By Neil Maidment, Nick Mulvenney and Alan Baldwin
Germany’s World Cup campaign begins with a tough encounter against Portugal on Monday, though they arrive in Brazil with confidence having won their last three encounters, not to mention every opening match of the tournament since 1990.
A standout first round game, the Group G clash at Salvador’s Forte Nova arena will see Germany’s attractive mix of expert defence and sweeping attacks, led by the likes of Mesut Ozil and Thomas Mueller, come up against a Portugal side containing goal machine Cristiano Ronaldo.
Portugal’s talismanic forward raised a collective sigh of relief in his home country last week when he returned to the side after a troublesome knee injury to shine in a 5-1 friendly victory over Ireland.
A thumbs up to journalists on Thursday confirmed he is fit.
Germany, semi-finalists in South Africa four years ago and favourites to top the group which also includes the United States and Ghana, have had fitness boosts too.
Manuel Neuer, Germany’s number one goalkeeper for four years, will start after recovering from a shoulder injury sustained last month, while Phillip Lahm has overcome an ankle injury and will feature in a holding midfield role rather than his traditional right back slot.
Bidding to end a 18-year title drought Germany coach Joachim Loew has been slow to offer many other clues as to how his side will line up
Portugal coach Paulo Bento has a fit squad after defender Pepe and midfielder Raul Meireles also shook off niggles.
With the Netherlands thumping Spain 5-1 at the Forte Nova arena on Friday, goals may well rain down once more in Salvador on Monday, with Germany having scored at least four times in four of their last six opening World Cup matches.
However, Portugal’s record of just one goal conceded in the group stage of the last two tournaments may prove a spoiler.
Elsewhere, notions of righting wrongs and exacting revenge will add an extra pinch of spice when Ghana take on the United States on Monday in a World Cup Group G match that looks like a must win for both teams.
With encounters against Germany and Portugal to come for both teams in arguably the toughest first round group, anything less than the full three points at the Dunas arena could be fatal to their hopes of a spot in the last 16.
Ghana lit up the last World Cup in South Africa when they came within one missed penalty of becoming the first African team to reach the last four after Luis Suarez’s
infamous handball in the quarter-final against Uruguay.
The United States’ last two World Cup campaigns have both been ended by the Black Stars so Juergen Klinsmann’s team will also feel they have a record to set straight.
Having predicted his team could reach the last four in Brazil after an impressive qualifying campaign, coach Kwesi Appiah has been trying to pour a little cold water on expectations back home.
“The United States are a very, very good team,” Appiah told the Ghana FA website.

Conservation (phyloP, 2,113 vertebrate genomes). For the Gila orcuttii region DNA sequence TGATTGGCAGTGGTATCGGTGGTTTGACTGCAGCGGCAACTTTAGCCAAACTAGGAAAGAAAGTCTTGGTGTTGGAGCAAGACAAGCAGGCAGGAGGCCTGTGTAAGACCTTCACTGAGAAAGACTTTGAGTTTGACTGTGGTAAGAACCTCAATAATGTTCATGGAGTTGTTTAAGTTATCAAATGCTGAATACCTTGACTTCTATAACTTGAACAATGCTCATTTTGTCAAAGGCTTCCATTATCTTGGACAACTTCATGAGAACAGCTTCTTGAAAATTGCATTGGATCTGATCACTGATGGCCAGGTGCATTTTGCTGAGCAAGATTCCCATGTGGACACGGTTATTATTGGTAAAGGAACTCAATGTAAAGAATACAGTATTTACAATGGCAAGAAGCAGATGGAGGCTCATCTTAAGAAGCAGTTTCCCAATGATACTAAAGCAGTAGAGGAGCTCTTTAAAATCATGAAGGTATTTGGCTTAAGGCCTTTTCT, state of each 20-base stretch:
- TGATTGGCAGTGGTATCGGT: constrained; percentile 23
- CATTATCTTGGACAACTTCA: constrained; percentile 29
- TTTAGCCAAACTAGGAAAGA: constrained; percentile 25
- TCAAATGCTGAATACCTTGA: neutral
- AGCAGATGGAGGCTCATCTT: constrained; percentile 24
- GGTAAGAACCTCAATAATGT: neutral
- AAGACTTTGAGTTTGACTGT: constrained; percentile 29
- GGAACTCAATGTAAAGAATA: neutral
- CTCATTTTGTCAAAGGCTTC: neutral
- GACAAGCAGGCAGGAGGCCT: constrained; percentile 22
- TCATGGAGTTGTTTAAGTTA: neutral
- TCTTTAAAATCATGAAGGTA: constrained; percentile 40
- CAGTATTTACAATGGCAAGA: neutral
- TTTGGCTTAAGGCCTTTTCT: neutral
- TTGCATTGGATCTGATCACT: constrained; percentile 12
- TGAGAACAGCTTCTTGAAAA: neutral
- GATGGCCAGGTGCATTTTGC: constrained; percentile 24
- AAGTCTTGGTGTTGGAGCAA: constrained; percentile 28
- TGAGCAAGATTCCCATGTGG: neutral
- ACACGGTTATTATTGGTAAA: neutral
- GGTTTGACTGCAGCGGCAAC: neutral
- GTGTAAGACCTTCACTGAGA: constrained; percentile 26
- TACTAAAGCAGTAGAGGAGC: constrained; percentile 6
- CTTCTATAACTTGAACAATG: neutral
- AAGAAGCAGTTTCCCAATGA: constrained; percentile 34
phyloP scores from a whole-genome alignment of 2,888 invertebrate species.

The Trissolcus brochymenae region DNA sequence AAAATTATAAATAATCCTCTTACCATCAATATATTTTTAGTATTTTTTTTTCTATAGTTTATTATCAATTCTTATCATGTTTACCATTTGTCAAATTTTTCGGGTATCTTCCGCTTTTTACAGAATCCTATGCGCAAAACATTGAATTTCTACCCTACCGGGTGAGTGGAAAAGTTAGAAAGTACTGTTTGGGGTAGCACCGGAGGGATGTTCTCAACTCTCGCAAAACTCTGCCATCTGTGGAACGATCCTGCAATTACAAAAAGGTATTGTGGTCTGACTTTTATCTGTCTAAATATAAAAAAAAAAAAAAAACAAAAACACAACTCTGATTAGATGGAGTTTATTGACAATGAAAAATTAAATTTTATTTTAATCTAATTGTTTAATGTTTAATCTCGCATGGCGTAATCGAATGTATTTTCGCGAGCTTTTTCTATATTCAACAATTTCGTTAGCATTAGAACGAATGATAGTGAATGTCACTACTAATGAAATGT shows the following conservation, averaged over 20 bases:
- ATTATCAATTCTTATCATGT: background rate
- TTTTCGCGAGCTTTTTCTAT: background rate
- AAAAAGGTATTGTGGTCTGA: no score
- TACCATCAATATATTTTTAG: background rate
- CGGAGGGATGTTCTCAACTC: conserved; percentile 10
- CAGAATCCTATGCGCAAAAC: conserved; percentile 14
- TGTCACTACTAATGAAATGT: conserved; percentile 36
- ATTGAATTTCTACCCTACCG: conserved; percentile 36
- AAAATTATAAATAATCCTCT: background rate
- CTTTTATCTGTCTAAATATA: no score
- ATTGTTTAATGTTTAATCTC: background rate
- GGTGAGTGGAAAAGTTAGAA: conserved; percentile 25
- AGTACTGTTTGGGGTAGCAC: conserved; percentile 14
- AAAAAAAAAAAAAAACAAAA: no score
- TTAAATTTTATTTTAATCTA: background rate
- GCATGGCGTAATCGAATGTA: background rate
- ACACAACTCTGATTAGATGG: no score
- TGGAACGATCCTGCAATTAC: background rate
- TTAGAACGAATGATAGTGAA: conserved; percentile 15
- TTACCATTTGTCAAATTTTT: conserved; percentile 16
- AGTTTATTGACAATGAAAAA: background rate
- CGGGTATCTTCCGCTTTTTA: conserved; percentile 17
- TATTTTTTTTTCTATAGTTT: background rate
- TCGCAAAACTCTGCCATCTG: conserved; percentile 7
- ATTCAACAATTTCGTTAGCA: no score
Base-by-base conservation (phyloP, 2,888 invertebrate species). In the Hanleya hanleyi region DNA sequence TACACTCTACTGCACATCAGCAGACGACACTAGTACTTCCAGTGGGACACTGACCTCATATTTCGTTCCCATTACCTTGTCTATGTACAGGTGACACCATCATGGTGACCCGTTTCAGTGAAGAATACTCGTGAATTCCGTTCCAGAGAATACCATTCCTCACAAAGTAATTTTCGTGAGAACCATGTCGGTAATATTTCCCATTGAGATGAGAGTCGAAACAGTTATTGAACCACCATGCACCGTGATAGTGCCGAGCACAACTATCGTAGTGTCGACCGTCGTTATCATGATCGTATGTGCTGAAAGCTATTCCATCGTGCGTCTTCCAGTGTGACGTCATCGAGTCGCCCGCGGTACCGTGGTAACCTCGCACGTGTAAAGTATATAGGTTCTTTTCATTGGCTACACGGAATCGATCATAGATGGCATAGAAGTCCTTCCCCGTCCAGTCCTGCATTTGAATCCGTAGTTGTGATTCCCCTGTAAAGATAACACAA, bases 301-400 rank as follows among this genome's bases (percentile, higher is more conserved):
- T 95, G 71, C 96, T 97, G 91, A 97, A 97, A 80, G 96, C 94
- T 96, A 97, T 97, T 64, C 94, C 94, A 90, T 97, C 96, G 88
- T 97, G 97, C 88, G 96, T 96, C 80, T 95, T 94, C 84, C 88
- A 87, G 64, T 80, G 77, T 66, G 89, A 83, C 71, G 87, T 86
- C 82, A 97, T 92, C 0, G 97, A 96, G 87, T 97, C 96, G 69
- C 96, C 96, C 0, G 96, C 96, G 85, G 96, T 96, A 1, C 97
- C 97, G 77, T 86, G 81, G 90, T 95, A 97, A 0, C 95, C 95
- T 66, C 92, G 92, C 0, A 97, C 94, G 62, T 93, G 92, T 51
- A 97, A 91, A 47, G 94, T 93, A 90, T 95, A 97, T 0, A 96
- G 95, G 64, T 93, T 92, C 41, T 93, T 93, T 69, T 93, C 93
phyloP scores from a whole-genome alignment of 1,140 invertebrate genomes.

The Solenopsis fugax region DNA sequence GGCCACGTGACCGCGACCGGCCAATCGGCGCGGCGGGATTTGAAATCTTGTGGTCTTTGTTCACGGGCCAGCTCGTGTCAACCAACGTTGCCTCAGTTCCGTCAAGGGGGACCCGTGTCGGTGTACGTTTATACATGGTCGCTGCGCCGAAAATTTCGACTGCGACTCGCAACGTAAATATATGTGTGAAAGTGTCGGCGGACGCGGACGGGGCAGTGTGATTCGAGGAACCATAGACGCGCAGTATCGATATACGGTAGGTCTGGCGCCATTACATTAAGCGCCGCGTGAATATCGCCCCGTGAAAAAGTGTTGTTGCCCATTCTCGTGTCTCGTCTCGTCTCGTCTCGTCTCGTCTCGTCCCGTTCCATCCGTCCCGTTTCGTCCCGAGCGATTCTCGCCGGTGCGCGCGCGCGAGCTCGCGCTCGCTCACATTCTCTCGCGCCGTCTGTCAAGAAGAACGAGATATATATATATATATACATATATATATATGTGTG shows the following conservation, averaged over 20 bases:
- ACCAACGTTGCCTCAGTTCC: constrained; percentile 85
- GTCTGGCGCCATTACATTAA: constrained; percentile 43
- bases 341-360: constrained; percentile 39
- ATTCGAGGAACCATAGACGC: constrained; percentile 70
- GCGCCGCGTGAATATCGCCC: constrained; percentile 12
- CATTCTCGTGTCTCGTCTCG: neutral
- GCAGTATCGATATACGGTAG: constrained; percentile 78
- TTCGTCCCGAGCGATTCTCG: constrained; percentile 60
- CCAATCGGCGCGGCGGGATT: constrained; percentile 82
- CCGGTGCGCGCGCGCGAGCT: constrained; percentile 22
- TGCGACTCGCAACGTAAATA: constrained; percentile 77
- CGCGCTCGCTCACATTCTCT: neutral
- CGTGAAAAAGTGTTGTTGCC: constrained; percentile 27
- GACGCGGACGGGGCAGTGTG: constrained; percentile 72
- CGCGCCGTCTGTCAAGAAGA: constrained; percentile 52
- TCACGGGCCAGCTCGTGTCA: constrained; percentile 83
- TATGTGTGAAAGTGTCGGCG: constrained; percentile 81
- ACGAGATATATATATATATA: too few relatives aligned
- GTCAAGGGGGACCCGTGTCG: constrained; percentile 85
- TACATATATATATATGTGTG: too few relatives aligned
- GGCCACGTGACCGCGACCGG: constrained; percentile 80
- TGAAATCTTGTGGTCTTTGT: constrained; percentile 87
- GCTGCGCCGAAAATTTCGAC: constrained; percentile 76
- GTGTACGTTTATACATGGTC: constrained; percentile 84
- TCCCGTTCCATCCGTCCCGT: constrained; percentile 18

“It’s not going to be easy. We have to make sure our players are playing their roles well. We hope to give them a very good game.”
Klinsmann, a World Cup winner as a player in 1990, has similarly tried to add a dose of realism to American ideas of what his team, ranked 13th in the world by FIFA, can do in Brazil.
In the other game of the day, planet football looked altogether different the last time Nigeria or Iran, who kick off their Group F adventure at Curitiba’s box-like Baixada Arena, won a match at a World Cup.
Back then, in another millennium, Brazil were the reigning champions while Spain wondered whether their long record of failure would ever end.
FIFA president Sepp Blatter was a sprightly 60-something, Neymar only six and Lionel Messi a 10-year-old talent in the making.
Since France 1998, when Nigeria were a power to be reckoned with after beating Spain and Bulgaria to top their group, the Super Eagles have struggled to get off the ground in the tournament proper.
This time, however, they have every chance of making a flying start.
Monday’s is a match both sides will see as a must-win if they are to have any chance of progressing from a group that includes Messi’s heavily-fancied Argentina and exciting debutants Bosnia.
Coach Stephen ‘Big Boss’ Keshi, who captained the 1994 Nigerian side that reached the second round as winners of a group that also included former champions Argentina, is hoping to rekindle some of that magic.
Then, as now, Nigeria arrive as the African champions and even if their current squad is unpredictable and lacking the charisma and firepower of old, they will still start as favourites.
Nigeria’s finals record since that last victory in France stands at two draws and six defeats, even if they won the African Nations Cup in 2013.
They also failed to win any of their three pre-Cup friendlies on the way to Brazil and were outclassed in last year’s Confederations’ Cup.
Iran’s resume makes no better reading. Since they beat political foes the United States 2-1 in a memorable 1998 night in Lyon, a win sandwiched between two defeats, ‘Team Melli’ have been no more than World Cup makeweights.
Brazil marks only the fourth finals appearance for a team that last qualified for the 2006 World Cup in Germany, where they lost twice and drew once.
Now the top-ranked side in Asia, Iran do have an impressive defensive record and a manager with plenty of tactical acumen in former Real Madrid coach Carlos Queiroz – who is tipped to leave after the tournament – and could spring a shock or two.